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La Rioja Wine Region

La Rioja Wine Region

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Published by Karyn N. Lewis
Research paper in association with Wines of the World - Rochester Institute of Technology Fall 2006
Research paper in association with Wines of the World - Rochester Institute of Technology Fall 2006

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Categories:Types, Research
Published by: Karyn N. Lewis on Jan 03, 2009
Copyright:Attribution Non-commercial


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 La Rioja Wine Region
Karyn LewisWOW I
Fall 2006
Characteristics unique to the region
The Rioja wine region is located in northern Spain, in the valley of the Ebro river. Situated in thethree provinces of La Rioja, Alava
and Navarra, it’s divided into three regions. These include the
Rioja Alta and Rioja Alavesa in the west, and the Rioja Baja in the east. The vineyards coverapproximately148,200 acres and vary in altitude from 300-600 meters. The Rioja region issheltered from the worst Atlantic weather-related influences by nearby mountain ranges, and theEbro River runs right through it to provide much needed water for the vines. The winters are coldand the summers warm but never real hot.Although Rioja covers a relatively small area, it holds several different types of soil and climaticconditions. The land slopes downwards moving from west to east, and the climate becomesincreasingly dry and hot due to the Mediterranean influence. Additionally, there are three types of soil found within the Rioja wine region. Half the area is Alluvial, which is found in areasthroughout the region near the Ebro river. These plots are large, flat, and have ideal depth andriver stones. One quarter of the region is ferrous clay, which
is sloping land that’s hard with deep,
hard rock and is also found in large plots across the area. Another quarter of the region is chalkyclay, found in specific areas in small, tarraced plots. These soil and weather conditions affect thedevelopment of the vines and result in the distinctive characteristics for which the wines from theRioja region are known.
Grape varieties
 Rioja wines are assigned to three categories: crianza
the youngest, most common, and leastexpensive; reserva; and the finest wines, gran reserva. Rioja reds are based on Tempranillo,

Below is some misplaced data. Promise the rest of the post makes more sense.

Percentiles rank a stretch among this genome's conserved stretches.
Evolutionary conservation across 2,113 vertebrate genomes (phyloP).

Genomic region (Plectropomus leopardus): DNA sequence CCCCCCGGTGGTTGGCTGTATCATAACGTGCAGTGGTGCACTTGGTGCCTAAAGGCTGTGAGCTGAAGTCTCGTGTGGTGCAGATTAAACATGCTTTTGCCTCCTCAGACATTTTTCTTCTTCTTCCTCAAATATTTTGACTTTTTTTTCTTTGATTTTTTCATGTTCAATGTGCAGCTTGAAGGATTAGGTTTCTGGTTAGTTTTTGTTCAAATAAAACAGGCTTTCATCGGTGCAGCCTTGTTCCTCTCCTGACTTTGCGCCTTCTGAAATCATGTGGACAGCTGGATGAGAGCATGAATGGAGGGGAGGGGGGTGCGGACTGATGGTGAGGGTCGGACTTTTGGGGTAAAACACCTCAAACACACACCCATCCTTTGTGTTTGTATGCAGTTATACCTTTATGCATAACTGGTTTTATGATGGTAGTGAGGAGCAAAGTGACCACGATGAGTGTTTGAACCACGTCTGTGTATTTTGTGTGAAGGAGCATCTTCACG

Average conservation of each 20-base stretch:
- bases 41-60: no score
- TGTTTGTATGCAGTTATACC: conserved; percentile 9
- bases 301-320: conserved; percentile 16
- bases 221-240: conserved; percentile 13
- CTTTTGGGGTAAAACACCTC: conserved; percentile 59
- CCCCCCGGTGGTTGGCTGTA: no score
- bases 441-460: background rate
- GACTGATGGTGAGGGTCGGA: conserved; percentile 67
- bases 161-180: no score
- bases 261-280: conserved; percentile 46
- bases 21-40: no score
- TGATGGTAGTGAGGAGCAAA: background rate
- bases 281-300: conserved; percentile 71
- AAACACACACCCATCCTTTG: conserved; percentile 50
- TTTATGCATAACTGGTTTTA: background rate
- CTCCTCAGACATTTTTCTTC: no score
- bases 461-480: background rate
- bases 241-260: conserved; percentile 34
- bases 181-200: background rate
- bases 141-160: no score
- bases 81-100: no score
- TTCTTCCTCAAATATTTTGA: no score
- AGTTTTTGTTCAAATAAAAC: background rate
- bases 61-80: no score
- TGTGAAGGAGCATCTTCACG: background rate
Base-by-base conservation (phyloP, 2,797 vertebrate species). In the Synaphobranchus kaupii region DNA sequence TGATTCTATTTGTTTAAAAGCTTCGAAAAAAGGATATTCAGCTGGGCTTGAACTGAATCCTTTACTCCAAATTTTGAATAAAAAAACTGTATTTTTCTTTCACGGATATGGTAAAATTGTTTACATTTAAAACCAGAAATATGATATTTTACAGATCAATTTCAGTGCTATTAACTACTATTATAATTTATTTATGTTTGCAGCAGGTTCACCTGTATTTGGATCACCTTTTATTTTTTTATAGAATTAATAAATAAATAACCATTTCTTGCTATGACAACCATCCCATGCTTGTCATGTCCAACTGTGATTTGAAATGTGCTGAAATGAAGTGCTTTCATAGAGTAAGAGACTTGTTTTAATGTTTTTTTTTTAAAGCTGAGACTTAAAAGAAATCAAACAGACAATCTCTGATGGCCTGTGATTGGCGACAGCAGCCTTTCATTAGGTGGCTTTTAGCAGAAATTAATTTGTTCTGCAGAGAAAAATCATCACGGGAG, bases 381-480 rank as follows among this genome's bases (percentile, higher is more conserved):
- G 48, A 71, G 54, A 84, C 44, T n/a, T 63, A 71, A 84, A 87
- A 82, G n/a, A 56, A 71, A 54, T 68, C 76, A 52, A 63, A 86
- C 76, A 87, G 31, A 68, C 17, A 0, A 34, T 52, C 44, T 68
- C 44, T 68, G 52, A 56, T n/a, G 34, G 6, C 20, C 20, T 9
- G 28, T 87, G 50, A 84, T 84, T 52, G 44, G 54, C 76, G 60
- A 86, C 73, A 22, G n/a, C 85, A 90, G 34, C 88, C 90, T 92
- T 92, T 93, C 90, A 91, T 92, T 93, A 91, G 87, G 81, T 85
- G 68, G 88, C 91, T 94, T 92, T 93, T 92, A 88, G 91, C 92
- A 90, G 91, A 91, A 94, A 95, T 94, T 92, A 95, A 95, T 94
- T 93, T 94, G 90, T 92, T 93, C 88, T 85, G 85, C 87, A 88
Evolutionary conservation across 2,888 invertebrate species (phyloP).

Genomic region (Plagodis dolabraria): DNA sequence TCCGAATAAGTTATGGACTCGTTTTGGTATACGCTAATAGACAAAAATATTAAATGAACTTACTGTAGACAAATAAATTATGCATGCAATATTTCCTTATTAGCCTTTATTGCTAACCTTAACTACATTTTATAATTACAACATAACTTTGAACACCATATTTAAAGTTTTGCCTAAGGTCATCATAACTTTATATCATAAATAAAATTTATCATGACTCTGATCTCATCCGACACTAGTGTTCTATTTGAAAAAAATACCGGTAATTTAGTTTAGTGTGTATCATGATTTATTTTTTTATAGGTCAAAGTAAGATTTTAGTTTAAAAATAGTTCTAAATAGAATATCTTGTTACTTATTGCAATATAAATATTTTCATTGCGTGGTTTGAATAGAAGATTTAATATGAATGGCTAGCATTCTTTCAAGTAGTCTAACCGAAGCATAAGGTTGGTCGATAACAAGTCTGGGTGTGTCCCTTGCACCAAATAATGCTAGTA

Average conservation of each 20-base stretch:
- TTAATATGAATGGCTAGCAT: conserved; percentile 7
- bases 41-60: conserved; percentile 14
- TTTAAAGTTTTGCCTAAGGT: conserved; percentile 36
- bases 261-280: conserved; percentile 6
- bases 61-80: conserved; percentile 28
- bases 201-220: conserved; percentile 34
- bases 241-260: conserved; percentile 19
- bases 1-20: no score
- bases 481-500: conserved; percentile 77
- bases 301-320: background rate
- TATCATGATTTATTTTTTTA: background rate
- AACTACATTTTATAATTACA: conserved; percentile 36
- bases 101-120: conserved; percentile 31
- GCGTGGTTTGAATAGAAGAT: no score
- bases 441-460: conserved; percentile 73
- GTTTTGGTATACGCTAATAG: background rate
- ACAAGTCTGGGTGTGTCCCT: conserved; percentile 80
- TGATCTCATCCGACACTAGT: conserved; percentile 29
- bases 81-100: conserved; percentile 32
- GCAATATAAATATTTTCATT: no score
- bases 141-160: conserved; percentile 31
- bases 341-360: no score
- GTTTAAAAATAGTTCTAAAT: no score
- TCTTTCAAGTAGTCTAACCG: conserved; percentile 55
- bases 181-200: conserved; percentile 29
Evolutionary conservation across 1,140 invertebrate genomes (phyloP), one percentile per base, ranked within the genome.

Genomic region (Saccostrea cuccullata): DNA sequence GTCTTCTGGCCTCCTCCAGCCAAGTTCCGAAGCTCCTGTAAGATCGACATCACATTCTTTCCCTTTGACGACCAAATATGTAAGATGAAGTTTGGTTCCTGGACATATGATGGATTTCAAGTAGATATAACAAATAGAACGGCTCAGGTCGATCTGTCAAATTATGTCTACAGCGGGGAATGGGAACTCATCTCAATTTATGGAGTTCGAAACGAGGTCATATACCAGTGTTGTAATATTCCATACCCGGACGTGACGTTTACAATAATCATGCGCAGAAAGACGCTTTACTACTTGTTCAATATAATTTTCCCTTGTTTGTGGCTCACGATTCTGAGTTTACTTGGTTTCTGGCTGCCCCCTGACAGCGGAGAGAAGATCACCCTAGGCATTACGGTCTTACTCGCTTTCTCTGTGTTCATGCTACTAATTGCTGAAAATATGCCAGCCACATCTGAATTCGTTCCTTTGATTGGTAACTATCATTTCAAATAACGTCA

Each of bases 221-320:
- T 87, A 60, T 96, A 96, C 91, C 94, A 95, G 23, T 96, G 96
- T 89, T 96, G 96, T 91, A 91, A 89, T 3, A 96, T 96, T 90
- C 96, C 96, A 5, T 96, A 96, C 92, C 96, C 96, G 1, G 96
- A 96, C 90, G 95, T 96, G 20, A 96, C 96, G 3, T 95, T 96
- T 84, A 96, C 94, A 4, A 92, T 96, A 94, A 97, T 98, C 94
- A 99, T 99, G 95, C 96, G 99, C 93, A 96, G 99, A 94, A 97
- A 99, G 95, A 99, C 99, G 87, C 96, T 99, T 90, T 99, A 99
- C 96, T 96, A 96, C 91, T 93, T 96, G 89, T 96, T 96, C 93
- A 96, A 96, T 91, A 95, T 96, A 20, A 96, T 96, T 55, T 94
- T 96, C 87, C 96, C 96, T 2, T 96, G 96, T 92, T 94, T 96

Spain's greatest red grape, blended with varying amounts of Garnacha, Mazuelo and Graciano.Rioja whites are based on Viura with some Malvasia grapes and are clean and crisp with a freshcitrus taste. The types of grapes grown in the region are those permitted by the regulations of theDenominación de Origen Calificada Rioja. These grape varieties have been studied closely andspecifically selected for the area.Of the reds, the Tempranillo variety is the most steadily grown grape type of the Rioja region,representing about 61% of the total taken in. The Garnacha variety have slowly decreased infavor of the Temranillo type but is known for its range of wine-making possibilities according tothe environmental conditions and production process. Mazuelos are prone to mildew but bearsmore fruit than most varieties. This type originated in France and requires warmer temperaturesto ripen properly. Gracianos are internationally known for their Spanish origin. It is the mostaromatic of all the varieties grown in the Rioja region, and is predicted to grow in quantity inupcoming years.Of the whites, Viura grapes are the dominant variety grown in the Rioja region. This type is moreproductive than most reds grown in the area and is mainly found in Spain. Malvasia grapes aredistinctly known for their ripened reddish-yellow color. There are many varieties of the samename throughout the world, but are not regarded the same as those gorwn in the Rioja region.White Garnacha grapes occupy the smallest area of all the Riojan vines. This grape variety issimilar to its red counterpart but is not known well in the Rioja area.
Wine Culture & History
Rioja claims a longer wine history than Bordeaux but the modern Spanish wine owes much of itscharacter to Bordeaux's influence. French vinification techniques and the practice of aging winesin small oak barrels was introduced early, although American oak is preferred over French oak.In the Middle Ages, winemaking in the Mediterranean area was linked with Monks. At that time
the Rioja region took extreme precautions every step of the way. In the early 1600’s, for example,the mayor of the time banned carriages from passing along the roads next to cellars ―for fear that
the vibration from these vehicles might affect the juice and the aging of our precious wines‖.
 The quality of Rioja wines have been guaranteed since the year 1650. In 1787 the RoyalEconomic Society of Rioja Winegrowers was established, aiming to increase the development

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